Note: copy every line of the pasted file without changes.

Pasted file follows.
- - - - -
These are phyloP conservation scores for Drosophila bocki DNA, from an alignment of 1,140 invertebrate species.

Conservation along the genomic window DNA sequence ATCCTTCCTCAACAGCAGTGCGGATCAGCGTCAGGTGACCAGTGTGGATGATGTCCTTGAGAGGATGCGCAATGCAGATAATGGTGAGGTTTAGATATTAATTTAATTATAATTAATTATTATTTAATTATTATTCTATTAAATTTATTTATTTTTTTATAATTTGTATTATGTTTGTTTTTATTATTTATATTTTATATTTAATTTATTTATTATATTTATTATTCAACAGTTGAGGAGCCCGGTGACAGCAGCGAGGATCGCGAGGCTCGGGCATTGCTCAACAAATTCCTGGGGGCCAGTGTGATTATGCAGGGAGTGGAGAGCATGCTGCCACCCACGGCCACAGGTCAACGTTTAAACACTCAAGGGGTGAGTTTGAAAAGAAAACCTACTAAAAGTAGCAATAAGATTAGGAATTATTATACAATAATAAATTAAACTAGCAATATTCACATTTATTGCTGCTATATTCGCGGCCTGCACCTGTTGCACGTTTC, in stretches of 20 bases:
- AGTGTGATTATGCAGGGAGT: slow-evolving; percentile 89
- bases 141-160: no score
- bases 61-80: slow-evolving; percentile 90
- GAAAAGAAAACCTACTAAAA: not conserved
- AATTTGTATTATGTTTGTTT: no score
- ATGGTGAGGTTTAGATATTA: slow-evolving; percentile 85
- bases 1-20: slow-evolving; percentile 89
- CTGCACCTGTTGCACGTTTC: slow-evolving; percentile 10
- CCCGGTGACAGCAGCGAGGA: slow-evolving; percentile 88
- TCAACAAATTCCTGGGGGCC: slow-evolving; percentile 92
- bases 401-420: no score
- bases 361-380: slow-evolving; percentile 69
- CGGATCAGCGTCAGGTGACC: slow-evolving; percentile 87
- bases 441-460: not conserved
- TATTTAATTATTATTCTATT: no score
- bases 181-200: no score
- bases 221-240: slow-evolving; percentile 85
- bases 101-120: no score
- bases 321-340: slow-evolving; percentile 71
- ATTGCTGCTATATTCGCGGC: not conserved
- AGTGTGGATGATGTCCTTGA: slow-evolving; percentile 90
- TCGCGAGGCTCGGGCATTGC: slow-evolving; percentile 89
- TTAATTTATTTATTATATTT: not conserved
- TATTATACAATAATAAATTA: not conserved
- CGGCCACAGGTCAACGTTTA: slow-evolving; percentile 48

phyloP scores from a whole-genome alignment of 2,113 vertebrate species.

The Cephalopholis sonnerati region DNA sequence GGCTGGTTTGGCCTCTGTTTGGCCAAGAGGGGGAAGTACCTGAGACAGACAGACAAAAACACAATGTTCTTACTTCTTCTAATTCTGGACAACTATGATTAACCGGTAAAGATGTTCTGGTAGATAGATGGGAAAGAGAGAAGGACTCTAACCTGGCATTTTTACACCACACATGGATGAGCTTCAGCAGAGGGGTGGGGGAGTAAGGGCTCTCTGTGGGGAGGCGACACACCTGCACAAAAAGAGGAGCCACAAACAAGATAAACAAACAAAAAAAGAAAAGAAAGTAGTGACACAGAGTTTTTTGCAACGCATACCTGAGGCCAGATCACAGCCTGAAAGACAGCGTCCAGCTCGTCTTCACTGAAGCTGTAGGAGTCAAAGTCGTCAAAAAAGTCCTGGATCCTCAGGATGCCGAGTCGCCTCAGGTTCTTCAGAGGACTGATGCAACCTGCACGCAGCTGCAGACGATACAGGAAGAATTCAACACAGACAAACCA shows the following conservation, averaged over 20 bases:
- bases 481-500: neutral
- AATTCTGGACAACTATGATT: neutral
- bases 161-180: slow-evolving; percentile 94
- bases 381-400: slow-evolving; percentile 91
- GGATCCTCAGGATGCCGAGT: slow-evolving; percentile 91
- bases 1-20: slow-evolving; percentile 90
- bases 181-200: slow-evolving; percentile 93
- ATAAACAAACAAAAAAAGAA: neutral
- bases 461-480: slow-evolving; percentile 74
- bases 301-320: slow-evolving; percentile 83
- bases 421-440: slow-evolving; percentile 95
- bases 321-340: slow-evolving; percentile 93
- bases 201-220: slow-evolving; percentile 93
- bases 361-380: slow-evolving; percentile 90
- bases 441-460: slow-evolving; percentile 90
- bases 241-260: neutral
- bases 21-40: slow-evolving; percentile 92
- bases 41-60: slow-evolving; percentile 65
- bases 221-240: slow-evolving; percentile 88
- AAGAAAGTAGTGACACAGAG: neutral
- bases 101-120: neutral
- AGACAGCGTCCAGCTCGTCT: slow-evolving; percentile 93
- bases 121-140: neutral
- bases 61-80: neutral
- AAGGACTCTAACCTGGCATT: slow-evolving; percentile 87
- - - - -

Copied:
These are phyloP conservation scores for Drosophila bocki DNA, from an alignment of 1,140 invertebrate species.

Conservation along the genomic window DNA sequence ATCCTTCCTCAACAGCAGTGCGGATCAGCGTCAGGTGACCAGTGTGGATGATGTCCTTGAGAGGATGCGCAATGCAGATAATGGTGAGGTTTAGATATTAATTTAATTATAATTAATTATTATTTAATTATTATTCTATTAAATTTATTTATTTTTTTATAATTTGTATTATGTTTGTTTTTATTATTTATATTTTATATTTAATTTATTTATTATATTTATTATTCAACAGTTGAGGAGCCCGGTGACAGCAGCGAGGATCGCGAGGCTCGGGCATTGCTCAACAAATTCCTGGGGGCCAGTGTGATTATGCAGGGAGTGGAGAGCATGCTGCCACCCACGGCCACAGGTCAACGTTTAAACACTCAAGGGGTGAGTTTGAAAAGAAAACCTACTAAAAGTAGCAATAAGATTAGGAATTATTATACAATAATAAATTAAACTAGCAATATTCACATTTATTGCTGCTATATTCGCGGCCTGCACCTGTTGCACGTTTC, in stretches of 20 bases:
- AGTGTGATTATGCAGGGAGT: slow-evolving; percentile 89
- bases 141-160: no score
- bases 61-80: slow-evolving; percentile 90
- GAAAAGAAAACCTACTAAAA: not conserved
- AATTTGTATTATGTTTGTTT: no score
- ATGGTGAGGTTTAGATATTA: slow-evolving; percentile 85
- bases 1-20: slow-evolving; percentile 89
- CTGCACCTGTTGCACGTTTC: slow-evolving; percentile 10
- CCCGGTGACAGCAGCGAGGA: slow-evolving; percentile 88
- TCAACAAATTCCTGGGGGCC: slow-evolving; percentile 92
- bases 401-420: no score
- bases 361-380: slow-evolving; percentile 69
- CGGATCAGCGTCAGGTGACC: slow-evolving; percentile 87
- bases 441-460: not conserved
- TATTTAATTATTATTCTATT: no score
- bases 181-200: no score
- bases 221-240: slow-evolving; percentile 85
- bases 101-120: no score
- bases 321-340: slow-evolving; percentile 71
- ATTGCTGCTATATTCGCGGC: not conserved
- AGTGTGGATGATGTCCTTGA: slow-evolving; percentile 90
- TCGCGAGGCTCGGGCATTGC: slow-evolving; percentile 89
- TTAATTTATTTATTATATTT: not conserved
- TATTATACAATAATAAATTA: not conserved
- CGGCCACAGGTCAACGTTTA: slow-evolving; percentile 48

phyloP scores from a whole-genome alignment of 2,113 vertebrate species.

The Cephalopholis sonnerati region DNA sequence GGCTGGTTTGGCCTCTGTTTGGCCAAGAGGGGGAAGTACCTGAGACAGACAGACAAAAACACAATGTTCTTACTTCTTCTAATTCTGGACAACTATGATTAACCGGTAAAGATGTTCTGGTAGATAGATGGGAAAGAGAGAAGGACTCTAACCTGGCATTTTTACACCACACATGGATGAGCTTCAGCAGAGGGGTGGGGGAGTAAGGGCTCTCTGTGGGGAGGCGACACACCTGCACAAAAAGAGGAGCCACAAACAAGATAAACAAACAAAAAAAGAAAAGAAAGTAGTGACACAGAGTTTTTTGCAACGCATACCTGAGGCCAGATCACAGCCTGAAAGACAGCGTCCAGCTCGTCTTCACTGAAGCTGTAGGAGTCAAAGTCGTCAAAAAAGTCCTGGATCCTCAGGATGCCGAGTCGCCTCAGGTTCTTCAGAGGACTGATGCAACCTGCACGCAGCTGCAGACGATACAGGAAGAATTCAACACAGACAAACCA shows the following conservation, averaged over 20 bases:
- bases 481-500: neutral
- AATTCTGGACAACTATGATT: neutral
- bases 161-180: slow-evolving; percentile 94
- bases 381-400: slow-evolving; percentile 91
- GGATCCTCAGGATGCCGAGT: slow-evolving; percentile 91
- bases 1-20: slow-evolving; percentile 90
- bases 181-200: slow-evolving; percentile 93
- ATAAACAAACAAAAAAAGAA: neutral
- bases 461-480: slow-evolving; percentile 74
- bases 301-320: slow-evolving; percentile 83
- bases 421-440: slow-evolving; percentile 95
- bases 321-340: slow-evolving; percentile 93
- bases 201-220: slow-evolving; percentile 93
- bases 361-380: slow-evolving; percentile 90
- bases 441-460: slow-evolving; percentile 90
- bases 241-260: neutral
- bases 21-40: slow-evolving; percentile 92
- bases 41-60: slow-evolving; percentile 65
- bases 221-240: slow-evolving; percentile 88
- AAGAAAGTAGTGACACAGAG: neutral
- bases 101-120: neutral
- AGACAGCGTCCAGCTCGTCT: slow-evolving; percentile 93
- bases 121-140: neutral
- bases 61-80: neutral
- AAGGACTCTAACCTGGCATT: slow-evolving; percentile 87